Supply Chain Expertise and Technology Blog by TMC, a division of C.H. Robinson

Helping Manufacturers to Make the Right Transportation Choices

Helping Manufacturers to Make the Right Transportation Choices

Manufacturing Vertical Post

As we explained in our previous post (Managing Your Supply Chain With a Vertical Twist by Greg Gader), managing increasingly complex, specialized logistics operations requires a high level of expertise in industry vertical supply chains.

In this post, we take a look at freight transportation issues in one vertical: manufacturing.

A defining feature of freight networks in the manufacturing vertical is just-in-time (JIT) operations. JIT manufacturing brings many logistics challenges, but here are three that we consider to be especially important.

1. Visibility

Visibility into parts contained within shipments is critical to shippers working in the manufacturing vertical. Planners in a JIT environment need detailed information on inbound movements into the factory, down to the individual part level, to be confident that a supply chain disruption isn’t pending. Knowing which replenishment parts are expected, and when, helps to avoid unnecessary expediting costs, as well as the cost of idle production lines.

Also important is visibility into how inbound freight transportation movements are being initiated. Is a supplier driving up inventory costs by filling orders that arrive well before the due date? Perhaps a supplier is spreading an order across multiple high-cost less than truckload (LTL) shipments when the order was placed as a truckload quantity.

A transportation management system (TMS) that provides visibility to track inbound freight movements and metrics to monitor supplier behaviors are critical to driving corrective actions within the manufacturing vertical.

2. Mode selection

A manufacturer might need to use a wider variety of modes in their domestic supply chain than you would see in other verticals.

Generally, truckload will be the favored low-cost mode. However, in manufacturing there can be a tradeoff where the more expensive LTL mode is often utilized because shippers can control inventory costs by moving product in smaller quantities.

Manufacturers should also consider less costly modes, such as rail and intermodal, as alternates to truckload. Service times need to be considered when using either of these options. In recent years, service improvements have made these modes more attractive.

A high level of supply chain expertise is needed to understand the cost and service tradeoffs within integrated order and transportation planning to identify which mode delivers the best landed cost advantage.

3. Managing complexity

Keeping JIT costs down to a minimum often requires manufacturers to operate freight networks that are more complex than those found in other verticals. For example, the use of multiple cross docks and various pick-up/drop-off locations is not uncommon in this vertical. Freight can be routed direct, through a cross dock, via a static milk run, or as a dynamic multi-stop load.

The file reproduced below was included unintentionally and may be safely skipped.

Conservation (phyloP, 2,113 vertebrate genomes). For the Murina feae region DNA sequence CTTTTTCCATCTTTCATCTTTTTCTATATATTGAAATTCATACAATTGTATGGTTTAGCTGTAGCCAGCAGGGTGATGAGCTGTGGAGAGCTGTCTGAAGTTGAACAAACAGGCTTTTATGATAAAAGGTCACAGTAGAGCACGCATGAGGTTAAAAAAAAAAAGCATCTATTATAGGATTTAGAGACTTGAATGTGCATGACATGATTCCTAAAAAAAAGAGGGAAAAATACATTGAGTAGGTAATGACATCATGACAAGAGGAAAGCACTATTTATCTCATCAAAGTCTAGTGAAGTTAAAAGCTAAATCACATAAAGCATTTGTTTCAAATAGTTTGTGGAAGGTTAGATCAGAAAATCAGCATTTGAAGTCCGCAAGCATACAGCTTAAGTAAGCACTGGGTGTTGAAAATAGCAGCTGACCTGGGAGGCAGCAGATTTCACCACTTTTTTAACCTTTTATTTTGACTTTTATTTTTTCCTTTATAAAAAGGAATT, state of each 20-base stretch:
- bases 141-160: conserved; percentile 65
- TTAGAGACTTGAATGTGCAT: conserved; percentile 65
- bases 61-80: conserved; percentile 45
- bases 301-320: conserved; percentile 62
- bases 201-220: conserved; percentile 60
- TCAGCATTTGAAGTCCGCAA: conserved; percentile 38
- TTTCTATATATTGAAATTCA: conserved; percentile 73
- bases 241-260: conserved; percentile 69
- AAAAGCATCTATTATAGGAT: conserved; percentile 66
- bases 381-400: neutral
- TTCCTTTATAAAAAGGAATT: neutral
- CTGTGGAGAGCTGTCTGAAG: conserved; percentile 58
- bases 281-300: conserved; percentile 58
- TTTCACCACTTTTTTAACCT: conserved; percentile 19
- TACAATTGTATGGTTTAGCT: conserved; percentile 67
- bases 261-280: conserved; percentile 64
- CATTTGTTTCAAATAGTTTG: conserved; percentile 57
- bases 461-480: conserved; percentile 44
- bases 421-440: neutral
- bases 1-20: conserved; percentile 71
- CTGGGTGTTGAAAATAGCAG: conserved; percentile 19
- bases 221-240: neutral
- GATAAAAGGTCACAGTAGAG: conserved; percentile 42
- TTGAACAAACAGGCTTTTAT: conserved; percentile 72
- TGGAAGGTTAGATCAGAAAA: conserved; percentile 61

How do manufacturers develop, build, and manage these complex networks?

We could write a book on the subject. In general, however, manufacturers’ freight networks include a set of static assets, such as plants. The idea is to complement these standing assets with more mobile assets, such as carrier- or 3PL-owned consolidation hubs. This mix of assets affords shippers the flexibility they need to meet the stringent delivery windows of JIT operations while keeping a lid on transportation costs.

Such a network can be created in four broad steps.

  • Develop. Employ network engineers to figure out where the various assets need to be positioned. The engineers not only consider the costs involved, but also service implications such as on-time delivery rates and the level of damage claims.
  • Implement. Once the network is implemented, use a TMS to dynamically route shipments. The TMS must be capable of making the best cost/mode tradeoffs and applying the correct rates based on the selected modes.
  • Measure. Develop the set of KPIs that best measures cost and service quality in the network.
  • Review. Reevaluate the network on a regular basis. Freight volumes, rate structures, and carrier availability change continuously, and the network has to be updated to reflect these changes.

The uniqueness of freight transportation in the manufacturing vertical has increased over recent years, and shippers need specialized support to achieve the optimum balance between cost, service, and profitability.

Critical to the success of JIT is keeping inventory levels to a minimum. This demand can, in turn, inflate transportation costs, as shippers utilize the relatively expensive LTL mode to move raw materials and components in smaller lots. It follows that a key logistics challenge in the manufacturing vertical is adopting a strategy that will minimize costs by optimizing freight networks without compromising stringent JIT delivery windows.